LDS Baptizes and Seals St. Damien to a "wife"

Here is an intersting news article showing that the LDS have posthumously baptized, and sealed St. Damien, who was recently canonized by Pope Benedict XVI, to a wife.

Let’s see, the name wasn’t submitted by a relative, and he was a celibate priest. Isn’t there also a rule of 1 generation before ordinances can be done? He passed away in 1989, 20 years is not 1 generation.

That is appalling, but not surprising.

Jewish leaders have had a long struggle with the Mormon Church taking names of Jews who died during the Holocaust, and baptizing them by proxy into the Mormon Church.

So, The Jews, who suffered unimaginable persecution because of their Jewish faith, will appear as Mormons in ancestry records.

Very disturbing.


The wacky but lovable Mormons. They’ll baptize anyone, dead or alive.

(I guess this will invalidate my Temple recommend?)

I guess I really do not care what they do. It is part of their belief system that this means something so I see no harm. I also see no benefit, but I would not expect anyone to be untrue to what they believe.

Let us also remember that such rituals have no validity or authority in our worldview.

The article says that these ordinances were done on 1983 though. Were these rules in place then? The sealing to a “wife” apparently happened in 2000 though.

There was a typo in my OP, he passed away in 1889. not 1989. So the 20 years wouldn’t apply.

I mean, come on, they have done Obama’s mother, Hitler, many Jews (even after they signed an agreement they wouldn’t). They even did Simon Wiesenthal, one of the most famous Jewish Nazi hunters in the world.

To me, it is just a blatant disrespect, from a group that screams they aren’t being respected.

Their delusion knoweth no bounds…:frowning:

In Christ,

That is beyond repugnant. :frowning:

:rotfl: :rotfl: Completely meaningless.

Apparently “Marie Damien” is some kind of placeholder record. Still, all the same… hilarious. Who is this woman? And who uploaded this record into their system?

Here’s an LDS thread with similar back and forth.

This thread is an example of the ignorant leading the ignorant. The SL Tribune is in the business of selling newspapers. Its writers would not care to figure out that someone supposedly “sealed” using the name of Damien as the surname, is not the person you people are assuming is “St. Damien” since he took that name later in his life and it was not his given name when he was born.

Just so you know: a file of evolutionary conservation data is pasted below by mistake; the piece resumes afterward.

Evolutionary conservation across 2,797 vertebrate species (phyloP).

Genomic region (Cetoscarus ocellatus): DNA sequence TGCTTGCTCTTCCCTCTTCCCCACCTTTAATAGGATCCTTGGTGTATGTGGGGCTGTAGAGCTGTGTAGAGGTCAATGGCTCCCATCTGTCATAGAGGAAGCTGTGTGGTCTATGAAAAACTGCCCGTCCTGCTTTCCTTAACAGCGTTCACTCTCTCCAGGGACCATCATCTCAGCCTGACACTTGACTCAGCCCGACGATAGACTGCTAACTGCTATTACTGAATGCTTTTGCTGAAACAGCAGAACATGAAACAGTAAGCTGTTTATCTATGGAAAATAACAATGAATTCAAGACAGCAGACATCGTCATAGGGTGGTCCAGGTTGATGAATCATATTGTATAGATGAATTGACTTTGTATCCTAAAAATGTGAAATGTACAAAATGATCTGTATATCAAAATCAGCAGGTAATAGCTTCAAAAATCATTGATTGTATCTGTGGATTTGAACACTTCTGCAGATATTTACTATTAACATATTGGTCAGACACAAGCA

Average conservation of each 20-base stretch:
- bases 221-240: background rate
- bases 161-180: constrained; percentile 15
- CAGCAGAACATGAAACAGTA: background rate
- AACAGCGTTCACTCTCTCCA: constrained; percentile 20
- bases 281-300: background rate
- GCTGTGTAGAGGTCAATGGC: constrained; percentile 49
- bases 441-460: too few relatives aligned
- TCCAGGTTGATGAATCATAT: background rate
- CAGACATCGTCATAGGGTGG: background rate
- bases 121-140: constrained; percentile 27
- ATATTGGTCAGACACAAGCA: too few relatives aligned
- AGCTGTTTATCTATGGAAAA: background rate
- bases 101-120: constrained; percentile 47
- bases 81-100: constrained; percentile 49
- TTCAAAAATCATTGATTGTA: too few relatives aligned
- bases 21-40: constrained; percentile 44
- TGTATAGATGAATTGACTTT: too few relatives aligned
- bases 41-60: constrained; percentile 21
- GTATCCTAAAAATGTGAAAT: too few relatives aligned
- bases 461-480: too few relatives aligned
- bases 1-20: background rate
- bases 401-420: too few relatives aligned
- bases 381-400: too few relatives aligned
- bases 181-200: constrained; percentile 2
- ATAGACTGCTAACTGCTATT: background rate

The assumption that the LDS church has some vast computer technology that is going to weed out every attempt by either over-zealous members or by deliberate media-seeking non-members to submit any bogus or sensationalized name in the world for temple work, is just not a valid assumption. Computers do what computers do–respond to the data that is input based on the programming. How could one design a program to “weed out” every single attempt by anyone to enter a bogus name in a database that assumes that a sincere member has complied with the training they are asked to comply with in using the entry database, including using the correct name from a valid public or family record?

And who’s fault is that? I’m sorry, but I guessed I missed the part where you demonstrated that there were any errors in what was reported. How do you know it’s not St. Damien? Let’s see the evidence for your assertion.

I see the harm in it that their belief system is erroneous and “being true” to what they believe could lead them to perdition. Simply saying that no one should be untrue to what they believe is … relativism.

I looked up the name in the database within FamilySearch. The SL Tribune article itself also gives a clue. There would be no such person as Ms. Damien in the context of a marriage to Joseph De Veuster. Damien is not the surname of either Joseph or the supposed “wife”. It is simply a bogus type of entry by a person seeking sensationalism.